Three Irish farmers who have become internet sensations after a video of them celebrating the reopening of their local pub went viral are set to open one of the BBC’s top comedy quiz shows tonight.
The producers of Have I Got News for You plan to screen part of the Irish Examiner’s Top of Coom pub clip at the start of tonight’s show at 9pm.
A spokesman for show producers Hat Trick Productions said it was the “tremendous and unique characters” which attracted them to the video.
“We plan to use part of the clip at the opening of tonight’s show as a punch-line to a gag,” he said.
Presenter Jack Dee and regular team captains Ian Hislop and Paul Merton are expected to extract comedy gold from the clip, which has notched up almost 50,000 hits since it went live on the Irish Examiner website in recent days.
Irish Examiner photographer Dan Linehan said he was delighted the clip of the banter between Dan Kelleher, Joe Kelly, and Johnny McCarthy in the landmark pub has been such a hit.
“They made it, really. All I did was point a camera at them and let them talk,” said Mr Linehan. “There was no acting. They are naturally that way — funny, humorous, hard-working people. It was a pleasure to spend time with them.”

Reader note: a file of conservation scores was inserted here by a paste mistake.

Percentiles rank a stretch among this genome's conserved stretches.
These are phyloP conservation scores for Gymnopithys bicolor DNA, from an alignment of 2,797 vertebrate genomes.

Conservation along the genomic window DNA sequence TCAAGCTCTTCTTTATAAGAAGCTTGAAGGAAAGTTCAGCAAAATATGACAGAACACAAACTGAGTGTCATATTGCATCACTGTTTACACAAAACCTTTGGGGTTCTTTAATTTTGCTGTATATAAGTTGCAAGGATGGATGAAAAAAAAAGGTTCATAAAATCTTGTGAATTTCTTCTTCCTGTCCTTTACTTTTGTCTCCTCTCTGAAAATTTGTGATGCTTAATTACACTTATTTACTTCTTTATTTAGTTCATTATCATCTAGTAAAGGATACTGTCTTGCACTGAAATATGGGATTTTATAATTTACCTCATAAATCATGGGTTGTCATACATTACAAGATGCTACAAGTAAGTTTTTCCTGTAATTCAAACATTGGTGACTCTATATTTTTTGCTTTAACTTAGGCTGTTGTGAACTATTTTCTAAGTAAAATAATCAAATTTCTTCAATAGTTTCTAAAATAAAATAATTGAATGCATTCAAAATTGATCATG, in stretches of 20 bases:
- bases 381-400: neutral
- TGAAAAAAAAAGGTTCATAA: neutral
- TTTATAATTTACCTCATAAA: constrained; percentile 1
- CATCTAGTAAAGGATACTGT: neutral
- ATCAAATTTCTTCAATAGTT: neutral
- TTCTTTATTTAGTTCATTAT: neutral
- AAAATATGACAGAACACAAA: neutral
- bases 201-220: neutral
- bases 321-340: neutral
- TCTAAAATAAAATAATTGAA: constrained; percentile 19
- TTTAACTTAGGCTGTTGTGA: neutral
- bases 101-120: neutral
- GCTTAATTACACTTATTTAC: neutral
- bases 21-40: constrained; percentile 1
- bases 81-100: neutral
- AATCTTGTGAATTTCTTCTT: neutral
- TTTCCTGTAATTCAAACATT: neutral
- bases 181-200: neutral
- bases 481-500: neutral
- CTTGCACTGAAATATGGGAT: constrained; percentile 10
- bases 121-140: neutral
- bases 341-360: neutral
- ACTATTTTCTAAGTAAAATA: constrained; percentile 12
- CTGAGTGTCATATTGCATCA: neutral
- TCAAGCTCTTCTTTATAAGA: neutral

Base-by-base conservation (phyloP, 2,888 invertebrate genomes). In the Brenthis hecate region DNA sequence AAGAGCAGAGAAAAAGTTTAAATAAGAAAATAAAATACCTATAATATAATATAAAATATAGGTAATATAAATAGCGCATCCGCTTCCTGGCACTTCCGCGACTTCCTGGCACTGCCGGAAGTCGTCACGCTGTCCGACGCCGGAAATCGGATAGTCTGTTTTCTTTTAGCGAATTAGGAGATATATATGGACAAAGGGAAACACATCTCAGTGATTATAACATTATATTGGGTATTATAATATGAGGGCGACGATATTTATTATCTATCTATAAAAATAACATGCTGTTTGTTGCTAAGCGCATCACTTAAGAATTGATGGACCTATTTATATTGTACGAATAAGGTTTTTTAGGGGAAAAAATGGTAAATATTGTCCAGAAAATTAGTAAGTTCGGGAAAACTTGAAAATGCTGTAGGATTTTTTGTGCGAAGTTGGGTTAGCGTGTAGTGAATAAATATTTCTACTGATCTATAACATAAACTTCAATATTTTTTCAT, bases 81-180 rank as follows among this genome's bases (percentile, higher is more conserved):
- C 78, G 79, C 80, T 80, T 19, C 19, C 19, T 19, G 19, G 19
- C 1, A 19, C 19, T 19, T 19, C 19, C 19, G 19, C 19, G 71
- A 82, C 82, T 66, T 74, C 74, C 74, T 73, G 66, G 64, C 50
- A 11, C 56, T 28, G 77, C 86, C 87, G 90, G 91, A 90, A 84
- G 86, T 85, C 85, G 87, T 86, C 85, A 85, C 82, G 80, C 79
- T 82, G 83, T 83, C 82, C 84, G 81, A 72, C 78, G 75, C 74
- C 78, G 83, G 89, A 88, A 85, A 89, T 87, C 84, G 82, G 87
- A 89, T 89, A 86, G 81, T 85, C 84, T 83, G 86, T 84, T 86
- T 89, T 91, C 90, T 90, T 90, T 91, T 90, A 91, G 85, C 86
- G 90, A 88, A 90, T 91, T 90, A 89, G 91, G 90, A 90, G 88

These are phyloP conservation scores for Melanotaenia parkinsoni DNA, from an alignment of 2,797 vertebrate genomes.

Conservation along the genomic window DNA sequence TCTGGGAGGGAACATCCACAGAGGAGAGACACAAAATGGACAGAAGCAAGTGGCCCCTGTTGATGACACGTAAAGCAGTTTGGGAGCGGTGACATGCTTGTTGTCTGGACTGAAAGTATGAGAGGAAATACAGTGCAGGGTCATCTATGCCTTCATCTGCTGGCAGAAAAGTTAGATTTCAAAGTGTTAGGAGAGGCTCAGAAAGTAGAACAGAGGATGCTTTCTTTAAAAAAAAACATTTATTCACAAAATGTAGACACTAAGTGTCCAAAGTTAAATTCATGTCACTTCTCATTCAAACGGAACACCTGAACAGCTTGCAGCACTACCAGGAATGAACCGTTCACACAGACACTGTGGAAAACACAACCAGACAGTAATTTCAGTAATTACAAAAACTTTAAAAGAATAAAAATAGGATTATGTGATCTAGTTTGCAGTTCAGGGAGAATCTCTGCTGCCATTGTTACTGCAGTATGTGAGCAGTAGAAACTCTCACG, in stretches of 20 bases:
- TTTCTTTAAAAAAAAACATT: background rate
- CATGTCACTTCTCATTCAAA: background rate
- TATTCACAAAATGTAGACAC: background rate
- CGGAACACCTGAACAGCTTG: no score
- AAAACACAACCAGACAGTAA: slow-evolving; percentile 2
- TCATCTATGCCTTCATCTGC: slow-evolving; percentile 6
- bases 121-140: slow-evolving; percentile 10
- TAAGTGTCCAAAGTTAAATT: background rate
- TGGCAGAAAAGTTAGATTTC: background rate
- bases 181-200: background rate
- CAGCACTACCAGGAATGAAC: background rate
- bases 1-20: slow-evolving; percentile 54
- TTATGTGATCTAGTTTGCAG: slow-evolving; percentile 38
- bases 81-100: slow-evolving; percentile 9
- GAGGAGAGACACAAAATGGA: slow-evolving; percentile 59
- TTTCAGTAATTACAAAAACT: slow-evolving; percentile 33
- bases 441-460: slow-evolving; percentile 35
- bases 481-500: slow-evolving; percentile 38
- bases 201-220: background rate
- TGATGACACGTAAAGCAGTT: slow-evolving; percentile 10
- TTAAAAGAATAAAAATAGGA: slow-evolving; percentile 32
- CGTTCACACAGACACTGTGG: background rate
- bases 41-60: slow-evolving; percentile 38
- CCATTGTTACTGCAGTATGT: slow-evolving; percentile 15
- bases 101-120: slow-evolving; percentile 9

The pub is perched in a scenic mountainous area between Kilgarvan, Co Kerry, and Coolea, Co Cork, and has had a presence in the area since 1846.
At more than 1,000ft above sea level, the Creedon family owners claim it is Ireland’s highest pub — a status they say has been confirmed by 2007’s Ordinance Survey.
It was burned to the ground in May 2012, with fifth-generation owners Tim and Eileen Creedon and their four children, who lived over the premises, losing all their possessions.
However, the family rebuilt the pub and were joined by friends and regulars at the opening last weekend.
Dan, Joe, and Johnny were among those who raised a glass or two to wish the Creedons well.
Mr Linehan filmed them sitting at the bar supping pints, while cradling their lambs. Their free-flowing banter, in strong Cork and Kerry accents, ranged from the challenges of lambing season to their enforced “dry season” over the last two years.
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